Having a business page on the professional networking platform helps boost your company's credibility. It's an extra step that shows you mean business and you're serious about your company.
If you don't have a business page yet, or you do but it needs some attention, here are some ideas for getting that page going and taking it from good to great.
Make it look good.
You need a logo and a banner or cover image. Otherwise, your page just doesn't look complete or professional. You have to figuratively hang your shingle on LinkedIn. If you don't have a designer, head over to DIY design sites like Canva, and stock image sites.
Next up, fill out all of the fields that will tell people about your company: Tagline, Company "About," Website, Contact Information, and Specialties.
Post content regularly.
You need to give people a reason to go to your page. Content is the way to do it. Content doesn't have to be original articles, but those are great--and you should definitely include them in your LinkedIn content plan. Other content you can include on your page: short posts or so-called status updates, videos, polls, and photos.
If you're posting videos to Facebook, why not also post them to LinkedIn? If your business lends itself to photos, and you are already posting to Instagram, then it makes sense to post your photos to your company's LinkedIn page. You can also post events to your business page.
Building and maintaining an engaging LinkedIn business page is a job for more than just one person. I will confess that my own business LinkedIn page is not as robust--a corporate word that I hate--as it could be. I need to take my own advice here and enlist help. That said, you need to have more than one person in charge of your company page.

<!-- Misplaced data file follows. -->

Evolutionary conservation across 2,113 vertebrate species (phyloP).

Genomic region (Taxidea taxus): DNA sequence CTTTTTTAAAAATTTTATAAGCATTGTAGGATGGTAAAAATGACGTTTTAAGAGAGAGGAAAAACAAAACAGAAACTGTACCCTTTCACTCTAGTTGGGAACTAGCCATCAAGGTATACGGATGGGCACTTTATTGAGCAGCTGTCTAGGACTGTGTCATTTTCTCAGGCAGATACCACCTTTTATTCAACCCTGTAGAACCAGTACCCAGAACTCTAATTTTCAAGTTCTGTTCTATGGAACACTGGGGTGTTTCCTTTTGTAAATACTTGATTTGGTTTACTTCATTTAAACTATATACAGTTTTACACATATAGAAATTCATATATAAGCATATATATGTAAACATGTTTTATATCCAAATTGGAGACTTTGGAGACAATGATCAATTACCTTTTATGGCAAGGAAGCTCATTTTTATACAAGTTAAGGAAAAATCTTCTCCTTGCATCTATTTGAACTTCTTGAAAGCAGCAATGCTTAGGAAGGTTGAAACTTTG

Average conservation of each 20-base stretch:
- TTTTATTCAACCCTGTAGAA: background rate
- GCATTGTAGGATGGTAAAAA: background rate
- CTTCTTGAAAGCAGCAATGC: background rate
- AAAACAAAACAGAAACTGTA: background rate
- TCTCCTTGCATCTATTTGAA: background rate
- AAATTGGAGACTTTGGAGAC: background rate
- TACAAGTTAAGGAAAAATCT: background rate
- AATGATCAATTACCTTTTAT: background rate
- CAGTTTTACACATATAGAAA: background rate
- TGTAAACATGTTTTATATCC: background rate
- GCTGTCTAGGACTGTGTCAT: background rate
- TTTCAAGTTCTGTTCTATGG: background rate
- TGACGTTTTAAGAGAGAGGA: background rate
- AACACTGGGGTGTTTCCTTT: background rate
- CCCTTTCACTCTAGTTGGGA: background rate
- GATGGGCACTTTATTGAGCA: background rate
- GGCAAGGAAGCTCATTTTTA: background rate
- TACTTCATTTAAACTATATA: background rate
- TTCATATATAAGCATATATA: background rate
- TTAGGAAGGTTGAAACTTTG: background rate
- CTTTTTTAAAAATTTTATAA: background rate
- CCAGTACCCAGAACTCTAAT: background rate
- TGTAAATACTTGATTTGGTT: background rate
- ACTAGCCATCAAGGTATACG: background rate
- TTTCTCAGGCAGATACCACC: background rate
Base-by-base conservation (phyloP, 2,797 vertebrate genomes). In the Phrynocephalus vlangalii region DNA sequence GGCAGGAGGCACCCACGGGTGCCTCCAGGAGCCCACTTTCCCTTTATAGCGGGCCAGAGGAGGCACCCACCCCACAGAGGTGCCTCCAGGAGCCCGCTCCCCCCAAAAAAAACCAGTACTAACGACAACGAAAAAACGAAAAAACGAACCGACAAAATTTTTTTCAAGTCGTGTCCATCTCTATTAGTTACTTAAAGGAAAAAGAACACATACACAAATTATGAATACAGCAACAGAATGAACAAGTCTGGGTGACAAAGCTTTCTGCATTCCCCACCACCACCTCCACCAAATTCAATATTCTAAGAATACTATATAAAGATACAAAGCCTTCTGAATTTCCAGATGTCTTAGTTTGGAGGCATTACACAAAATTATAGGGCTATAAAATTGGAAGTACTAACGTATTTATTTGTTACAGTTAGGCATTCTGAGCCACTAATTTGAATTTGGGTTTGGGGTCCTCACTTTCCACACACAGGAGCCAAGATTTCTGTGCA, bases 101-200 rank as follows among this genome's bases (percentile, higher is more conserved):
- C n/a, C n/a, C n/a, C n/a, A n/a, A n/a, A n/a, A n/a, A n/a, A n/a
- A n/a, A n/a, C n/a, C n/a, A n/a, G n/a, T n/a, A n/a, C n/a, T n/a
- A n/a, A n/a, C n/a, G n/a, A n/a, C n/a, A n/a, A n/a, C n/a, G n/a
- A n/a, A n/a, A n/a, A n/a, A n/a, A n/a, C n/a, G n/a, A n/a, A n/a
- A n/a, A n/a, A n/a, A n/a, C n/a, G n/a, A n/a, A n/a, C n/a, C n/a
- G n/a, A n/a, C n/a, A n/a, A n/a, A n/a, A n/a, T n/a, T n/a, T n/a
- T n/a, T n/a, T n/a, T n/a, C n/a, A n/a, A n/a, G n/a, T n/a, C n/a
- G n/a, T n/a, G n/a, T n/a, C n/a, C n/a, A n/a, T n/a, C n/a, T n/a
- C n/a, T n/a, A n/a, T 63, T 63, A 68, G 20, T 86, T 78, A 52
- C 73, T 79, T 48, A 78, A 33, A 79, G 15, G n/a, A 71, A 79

What that means is having more than one page administrator. Page administrators can mine LinkedIn and your company for content to post. They can also invite people to follow the page and, of course, engage in any discussion that ensues.
It would also help to have an internal communications plan that invites others in your organization to share from the company's LinkedIn page and even write content for it. You might have people on staff who don't have time to write a regular blog or regularly write for their own LinkedIn page, but who do occasionally want to contribute content to the company's LinkedIn and then share that content to their own profiles. Encourage contributors within your company.
Make a content plan.
I believe writer's block largely comes from not having a plan. Thinking of the content that you want to create for your business page is a whole lot easier if you plan ahead. It's too overwhelming if you are on a deadline to post something.
You need direction and purpose. You need a content calendar. And you don't need to wait until January to start. Start now. Map out a month of content, or a quarter or a half year. Ask yourself things like, what holidays are coming up? What seasons? Not just winter, summer, and fall but also back-to-school or football season. What industry events are happening? What's in the news? What should you write, post, or create, and when should you write, post, or create it?